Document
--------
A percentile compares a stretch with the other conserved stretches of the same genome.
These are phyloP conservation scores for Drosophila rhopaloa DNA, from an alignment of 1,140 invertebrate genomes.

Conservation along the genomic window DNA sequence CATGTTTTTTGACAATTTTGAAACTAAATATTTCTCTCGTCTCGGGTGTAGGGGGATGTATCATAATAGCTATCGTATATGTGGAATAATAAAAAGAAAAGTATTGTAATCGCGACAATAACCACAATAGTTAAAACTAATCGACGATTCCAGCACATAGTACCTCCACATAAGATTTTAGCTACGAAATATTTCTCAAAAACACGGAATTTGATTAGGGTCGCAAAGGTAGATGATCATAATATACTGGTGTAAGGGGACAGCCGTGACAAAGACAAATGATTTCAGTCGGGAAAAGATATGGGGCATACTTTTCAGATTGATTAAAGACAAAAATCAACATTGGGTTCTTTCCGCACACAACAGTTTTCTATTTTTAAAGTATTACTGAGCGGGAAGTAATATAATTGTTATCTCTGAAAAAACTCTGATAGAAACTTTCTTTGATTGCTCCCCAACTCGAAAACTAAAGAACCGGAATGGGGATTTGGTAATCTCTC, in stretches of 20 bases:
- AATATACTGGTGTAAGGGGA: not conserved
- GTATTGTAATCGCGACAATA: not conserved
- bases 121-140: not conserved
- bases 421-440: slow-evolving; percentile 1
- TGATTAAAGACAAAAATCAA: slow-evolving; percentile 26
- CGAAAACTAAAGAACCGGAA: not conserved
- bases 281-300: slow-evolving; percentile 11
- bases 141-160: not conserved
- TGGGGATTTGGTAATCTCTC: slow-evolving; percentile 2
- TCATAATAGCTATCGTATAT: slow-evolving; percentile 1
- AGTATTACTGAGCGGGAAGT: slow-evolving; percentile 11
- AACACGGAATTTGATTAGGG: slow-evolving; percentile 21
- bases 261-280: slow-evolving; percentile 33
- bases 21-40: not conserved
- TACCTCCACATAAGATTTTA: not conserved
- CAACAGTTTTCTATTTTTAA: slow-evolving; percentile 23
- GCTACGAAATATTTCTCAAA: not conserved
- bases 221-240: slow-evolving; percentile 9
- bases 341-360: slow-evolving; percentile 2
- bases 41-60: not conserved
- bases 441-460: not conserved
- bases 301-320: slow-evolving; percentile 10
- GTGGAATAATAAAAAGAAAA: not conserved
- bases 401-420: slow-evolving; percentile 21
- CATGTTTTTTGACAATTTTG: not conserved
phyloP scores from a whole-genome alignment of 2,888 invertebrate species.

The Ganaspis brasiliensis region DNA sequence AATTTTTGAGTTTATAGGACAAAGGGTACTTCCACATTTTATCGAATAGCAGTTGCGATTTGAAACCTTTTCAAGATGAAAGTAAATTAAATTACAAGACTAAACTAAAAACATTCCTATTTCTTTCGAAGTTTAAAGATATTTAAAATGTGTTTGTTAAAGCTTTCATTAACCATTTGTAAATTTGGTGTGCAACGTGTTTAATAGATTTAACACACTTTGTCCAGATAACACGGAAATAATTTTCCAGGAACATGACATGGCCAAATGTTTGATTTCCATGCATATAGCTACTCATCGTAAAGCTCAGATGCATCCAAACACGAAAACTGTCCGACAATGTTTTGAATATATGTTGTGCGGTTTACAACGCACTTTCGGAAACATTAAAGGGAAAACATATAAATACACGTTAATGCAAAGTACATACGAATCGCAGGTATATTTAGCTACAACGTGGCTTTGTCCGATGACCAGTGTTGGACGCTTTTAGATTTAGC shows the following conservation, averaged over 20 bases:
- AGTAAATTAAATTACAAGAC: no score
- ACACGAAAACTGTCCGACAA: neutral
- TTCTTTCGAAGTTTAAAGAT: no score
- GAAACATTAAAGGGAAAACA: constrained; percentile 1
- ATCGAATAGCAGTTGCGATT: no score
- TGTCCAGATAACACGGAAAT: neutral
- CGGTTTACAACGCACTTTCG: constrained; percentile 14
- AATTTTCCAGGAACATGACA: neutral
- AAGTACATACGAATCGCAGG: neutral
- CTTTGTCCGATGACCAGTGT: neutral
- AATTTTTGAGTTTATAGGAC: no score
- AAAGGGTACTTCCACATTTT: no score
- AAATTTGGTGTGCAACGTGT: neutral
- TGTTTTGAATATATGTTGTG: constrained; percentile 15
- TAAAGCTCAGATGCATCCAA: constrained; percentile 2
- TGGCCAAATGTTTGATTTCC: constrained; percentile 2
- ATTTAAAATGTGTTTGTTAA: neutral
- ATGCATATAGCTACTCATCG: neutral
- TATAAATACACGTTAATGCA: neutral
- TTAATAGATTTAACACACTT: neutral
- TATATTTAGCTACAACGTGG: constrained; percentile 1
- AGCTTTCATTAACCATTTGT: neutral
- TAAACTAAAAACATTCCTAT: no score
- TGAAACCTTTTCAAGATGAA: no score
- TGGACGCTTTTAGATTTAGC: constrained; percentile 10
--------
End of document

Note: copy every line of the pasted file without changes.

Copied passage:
A percentile compares a stretch with the other conserved stretches of the same genome.
These are phyloP conservation scores for Drosophila rhopaloa DNA, from an alignment of 1,140 invertebrate genomes.

Conservation along the genomic window DNA sequence CATGTTTTTTGACAATTTTGAAACTAAATATTTCTCTCGTCTCGGGTGTAGGGGGATGTATCATAATAGCTATCGTATATGTGGAATAATAAAAAGAAAAGTATTGTAATCGCGACAATAACCACAATAGTTAAAACTAATCGACGATTCCAGCACATAGTACCTCCACATAAGATTTTAGCTACGAAATATTTCTCAAAAACACGGAATTTGATTAGGGTCGCAAAGGTAGATGATCATAATATACTGGTGTAAGGGGACAGCCGTGACAAAGACAAATGATTTCAGTCGGGAAAAGATATGGGGCATACTTTTCAGATTGATTAAAGACAAAAATCAACATTGGGTTCTTTCCGCACACAACAGTTTTCTATTTTTAAAGTATTACTGAGCGGGAAGTAATATAATTGTTATCTCTGAAAAAACTCTGATAGAAACTTTCTTTGATTGCTCCCCAACTCGAAAACTAAAGAACCGGAATGGGGATTTGGTAATCTCTC, in stretches of 20 bases:
- AATATACTGGTGTAAGGGGA: not conserved
- GTATTGTAATCGCGACAATA: not conserved
- bases 121-140: not conserved
- bases 421-440: slow-evolving; percentile 1
- TGATTAAAGACAAAAATCAA: slow-evolving; percentile 26
- CGAAAACTAAAGAACCGGAA: not conserved
- bases 281-300: slow-evolving; percentile 11
- bases 141-160: not conserved
- TGGGGATTTGGTAATCTCTC: slow-evolving; percentile 2
- TCATAATAGCTATCGTATAT: slow-evolving; percentile 1
- AGTATTACTGAGCGGGAAGT: slow-evolving; percentile 11
- AACACGGAATTTGATTAGGG: slow-evolving; percentile 21
- bases 261-280: slow-evolving; percentile 33
- bases 21-40: not conserved
- TACCTCCACATAAGATTTTA: not conserved
- CAACAGTTTTCTATTTTTAA: slow-evolving; percentile 23
- GCTACGAAATATTTCTCAAA: not conserved
- bases 221-240: slow-evolving; percentile 9
- bases 341-360: slow-evolving; percentile 2
- bases 41-60: not conserved
- bases 441-460: not conserved
- bases 301-320: slow-evolving; percentile 10
- GTGGAATAATAAAAAGAAAA: not conserved
- bases 401-420: slow-evolving; percentile 21
- CATGTTTTTTGACAATTTTG: not conserved
phyloP scores from a whole-genome alignment of 2,888 invertebrate species.

The Ganaspis brasiliensis region DNA sequence AATTTTTGAGTTTATAGGACAAAGGGTACTTCCACATTTTATCGAATAGCAGTTGCGATTTGAAACCTTTTCAAGATGAAAGTAAATTAAATTACAAGACTAAACTAAAAACATTCCTATTTCTTTCGAAGTTTAAAGATATTTAAAATGTGTTTGTTAAAGCTTTCATTAACCATTTGTAAATTTGGTGTGCAACGTGTTTAATAGATTTAACACACTTTGTCCAGATAACACGGAAATAATTTTCCAGGAACATGACATGGCCAAATGTTTGATTTCCATGCATATAGCTACTCATCGTAAAGCTCAGATGCATCCAAACACGAAAACTGTCCGACAATGTTTTGAATATATGTTGTGCGGTTTACAACGCACTTTCGGAAACATTAAAGGGAAAACATATAAATACACGTTAATGCAAAGTACATACGAATCGCAGGTATATTTAGCTACAACGTGGCTTTGTCCGATGACCAGTGTTGGACGCTTTTAGATTTAGC shows the following conservation, averaged over 20 bases:
- AGTAAATTAAATTACAAGAC: no score
- ACACGAAAACTGTCCGACAA: neutral
- TTCTTTCGAAGTTTAAAGAT: no score
- GAAACATTAAAGGGAAAACA: constrained; percentile 1
- ATCGAATAGCAGTTGCGATT: no score
- TGTCCAGATAACACGGAAAT: neutral
- CGGTTTACAACGCACTTTCG: constrained; percentile 14
- AATTTTCCAGGAACATGACA: neutral
- AAGTACATACGAATCGCAGG: neutral
- CTTTGTCCGATGACCAGTGT: neutral
- AATTTTTGAGTTTATAGGAC: no score
- AAAGGGTACTTCCACATTTT: no score
- AAATTTGGTGTGCAACGTGT: neutral
- TGTTTTGAATATATGTTGTG: constrained; percentile 15
- TAAAGCTCAGATGCATCCAA: constrained; percentile 2
- TGGCCAAATGTTTGATTTCC: constrained; percentile 2
- ATTTAAAATGTGTTTGTTAA: neutral
- ATGCATATAGCTACTCATCG: neutral
- TATAAATACACGTTAATGCA: neutral
- TTAATAGATTTAACACACTT: neutral
- TATATTTAGCTACAACGTGG: constrained; percentile 1
- AGCTTTCATTAACCATTTGT: neutral
- TAAACTAAAAACATTCCTAT: no score
- TGAAACCTTTTCAAGATGAA: no score
- TGGACGCTTTTAGATTTAGC: constrained; percentile 10